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Leukemia. 1995 Dec;9(12):2109-14.

Interphase fluorescence in situ hybridization (FISH) as a powerful tool for the detection of aneuploidy in multiple myeloma.

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Laboratoire de Génétique Humaine, Faculté de Médecine, Lille, France.


Conventional cytogenetic (CC) studies performed in multiple myeloma (MM) are difficult because of the low proliferation rate of plasma cells (PC). The purpose of this study was to compare results obtained by CC and by FISH for the detection of numeric chromosomal changes in patients with MM. PC DNA content, CC and interphase FISH analysis were performed on 29 consecutive patients with MM. Fifteen patients (control group) had known Cytogenetic abnormalities identified by CC. The other 14 patients (study group) had a normal karyotype but an abnormal DNA content. Bone marrow material prepared for CC or cytospin slides were probed with classical satellite III or alpha satellite DNA sequences for chromosomes 3, 7, 8, 9, 11 and 15 (chromosomes 3, 7, 9, 11, 15 probes for hyperdiploid patients and the chromosome 8 probe for hypodiploid patients). In the control group, an unexplained discrepancy between CC and FISH occurred for only one chromosome in one patient. Also in this group, four patients had only one abnormal cell by CC and the numeric changes in these patients were always confirmed by FISH analysis. In the study group, FISH analysis showed an abnormal result in all but one patient. From these data, we conclude that FISH improves the detection of cytogenetic abnormalities in multiple myeloma. Using commercially available DNA probes for the most frequent numeric changes and slides for CC or cytospin slides, we demonstrated abnormal cytogenetics by FISH in 28/29 patients. In further studies, use of FISH could permit a more accurate description of numeric changes and their prognostic value in MM as well as an approach to clonal evolution. It would also be of interest in the study of monoclonal gammopathies of undetermined significance.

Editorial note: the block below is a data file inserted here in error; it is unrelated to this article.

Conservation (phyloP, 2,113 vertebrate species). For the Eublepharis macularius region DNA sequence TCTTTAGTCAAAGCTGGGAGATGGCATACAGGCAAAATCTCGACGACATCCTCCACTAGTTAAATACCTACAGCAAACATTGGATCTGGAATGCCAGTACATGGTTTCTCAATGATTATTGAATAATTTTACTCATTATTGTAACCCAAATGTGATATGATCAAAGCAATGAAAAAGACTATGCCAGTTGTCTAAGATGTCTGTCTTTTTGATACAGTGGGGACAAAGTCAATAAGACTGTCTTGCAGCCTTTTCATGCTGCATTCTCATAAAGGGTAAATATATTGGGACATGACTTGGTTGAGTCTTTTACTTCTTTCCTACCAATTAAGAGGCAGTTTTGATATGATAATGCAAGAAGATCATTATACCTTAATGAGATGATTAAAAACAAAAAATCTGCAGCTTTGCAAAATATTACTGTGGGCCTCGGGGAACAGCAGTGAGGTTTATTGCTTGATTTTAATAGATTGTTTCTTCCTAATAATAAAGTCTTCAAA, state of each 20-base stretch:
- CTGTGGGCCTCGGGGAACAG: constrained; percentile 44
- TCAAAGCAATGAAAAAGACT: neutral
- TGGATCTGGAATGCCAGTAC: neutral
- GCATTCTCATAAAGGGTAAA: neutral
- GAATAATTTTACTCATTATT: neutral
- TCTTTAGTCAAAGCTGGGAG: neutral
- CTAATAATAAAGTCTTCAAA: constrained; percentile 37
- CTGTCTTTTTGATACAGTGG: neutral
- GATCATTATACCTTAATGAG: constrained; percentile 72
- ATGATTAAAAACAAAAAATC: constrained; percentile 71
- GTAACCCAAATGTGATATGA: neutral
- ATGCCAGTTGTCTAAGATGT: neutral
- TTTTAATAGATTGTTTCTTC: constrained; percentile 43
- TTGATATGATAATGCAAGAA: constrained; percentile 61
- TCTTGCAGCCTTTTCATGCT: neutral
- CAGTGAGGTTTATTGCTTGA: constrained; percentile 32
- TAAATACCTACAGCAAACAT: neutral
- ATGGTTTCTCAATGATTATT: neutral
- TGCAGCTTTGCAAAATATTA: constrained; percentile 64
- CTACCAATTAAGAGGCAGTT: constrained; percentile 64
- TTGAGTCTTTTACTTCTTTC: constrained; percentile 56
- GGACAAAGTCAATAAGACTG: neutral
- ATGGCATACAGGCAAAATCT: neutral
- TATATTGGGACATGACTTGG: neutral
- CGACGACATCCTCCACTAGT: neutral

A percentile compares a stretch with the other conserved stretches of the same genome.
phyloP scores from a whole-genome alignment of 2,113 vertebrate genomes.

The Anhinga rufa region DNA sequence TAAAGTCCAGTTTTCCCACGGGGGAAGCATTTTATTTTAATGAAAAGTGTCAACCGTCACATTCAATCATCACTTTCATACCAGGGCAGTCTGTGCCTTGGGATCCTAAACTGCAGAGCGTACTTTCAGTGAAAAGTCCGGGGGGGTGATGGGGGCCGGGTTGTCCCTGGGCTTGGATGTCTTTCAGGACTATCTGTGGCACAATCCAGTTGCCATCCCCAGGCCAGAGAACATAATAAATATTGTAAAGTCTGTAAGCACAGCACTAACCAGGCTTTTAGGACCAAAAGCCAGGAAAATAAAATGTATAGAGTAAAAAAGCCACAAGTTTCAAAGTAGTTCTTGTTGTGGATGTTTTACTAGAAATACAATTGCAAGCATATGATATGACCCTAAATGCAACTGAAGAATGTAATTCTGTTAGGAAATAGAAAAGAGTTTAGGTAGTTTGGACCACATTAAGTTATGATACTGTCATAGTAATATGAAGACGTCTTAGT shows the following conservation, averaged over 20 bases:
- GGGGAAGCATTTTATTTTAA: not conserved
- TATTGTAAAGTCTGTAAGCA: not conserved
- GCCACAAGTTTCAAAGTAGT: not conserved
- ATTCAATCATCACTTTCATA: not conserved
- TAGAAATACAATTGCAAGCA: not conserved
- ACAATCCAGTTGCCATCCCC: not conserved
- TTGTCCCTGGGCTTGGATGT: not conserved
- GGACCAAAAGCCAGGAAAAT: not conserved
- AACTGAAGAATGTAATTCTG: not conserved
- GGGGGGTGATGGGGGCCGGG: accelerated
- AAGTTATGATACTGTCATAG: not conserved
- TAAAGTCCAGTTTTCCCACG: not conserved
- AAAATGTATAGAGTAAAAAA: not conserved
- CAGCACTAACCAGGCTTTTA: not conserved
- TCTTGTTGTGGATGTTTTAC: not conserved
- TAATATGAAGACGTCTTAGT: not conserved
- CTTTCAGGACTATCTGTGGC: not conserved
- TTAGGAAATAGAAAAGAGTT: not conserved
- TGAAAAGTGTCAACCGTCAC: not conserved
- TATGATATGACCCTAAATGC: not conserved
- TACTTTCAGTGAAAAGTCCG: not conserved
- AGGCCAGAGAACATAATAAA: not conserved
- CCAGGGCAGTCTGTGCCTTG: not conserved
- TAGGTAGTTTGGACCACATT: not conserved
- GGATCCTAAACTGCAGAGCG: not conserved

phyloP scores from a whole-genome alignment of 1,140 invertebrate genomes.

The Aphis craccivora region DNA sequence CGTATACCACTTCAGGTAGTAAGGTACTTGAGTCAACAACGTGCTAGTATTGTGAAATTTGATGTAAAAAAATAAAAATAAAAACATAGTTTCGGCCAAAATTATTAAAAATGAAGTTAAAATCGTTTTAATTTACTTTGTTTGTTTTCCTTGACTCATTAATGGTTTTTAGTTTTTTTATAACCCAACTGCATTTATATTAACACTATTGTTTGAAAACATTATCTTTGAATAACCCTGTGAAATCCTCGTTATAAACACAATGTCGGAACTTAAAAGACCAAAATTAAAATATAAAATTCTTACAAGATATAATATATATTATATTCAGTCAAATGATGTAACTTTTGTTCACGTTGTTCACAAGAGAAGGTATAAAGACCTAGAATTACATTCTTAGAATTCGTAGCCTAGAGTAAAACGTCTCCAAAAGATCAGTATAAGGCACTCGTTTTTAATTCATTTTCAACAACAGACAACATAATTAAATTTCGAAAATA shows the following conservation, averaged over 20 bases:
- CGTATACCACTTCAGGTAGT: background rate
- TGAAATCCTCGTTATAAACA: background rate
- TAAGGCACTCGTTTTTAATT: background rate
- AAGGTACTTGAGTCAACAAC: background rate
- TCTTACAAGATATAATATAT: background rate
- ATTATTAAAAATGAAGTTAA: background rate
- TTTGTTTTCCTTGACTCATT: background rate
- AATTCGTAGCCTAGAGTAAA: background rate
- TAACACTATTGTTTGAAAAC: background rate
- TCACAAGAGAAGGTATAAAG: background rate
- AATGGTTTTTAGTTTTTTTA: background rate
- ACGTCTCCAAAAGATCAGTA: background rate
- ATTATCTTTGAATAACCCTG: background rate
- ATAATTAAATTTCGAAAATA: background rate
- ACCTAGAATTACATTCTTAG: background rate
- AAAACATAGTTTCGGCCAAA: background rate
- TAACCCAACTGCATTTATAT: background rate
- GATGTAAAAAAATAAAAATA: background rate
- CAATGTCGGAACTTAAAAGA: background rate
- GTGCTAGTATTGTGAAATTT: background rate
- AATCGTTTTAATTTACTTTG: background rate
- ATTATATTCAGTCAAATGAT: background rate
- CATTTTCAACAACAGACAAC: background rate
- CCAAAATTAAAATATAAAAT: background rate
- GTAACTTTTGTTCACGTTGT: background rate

[Indexed for MEDLINE]

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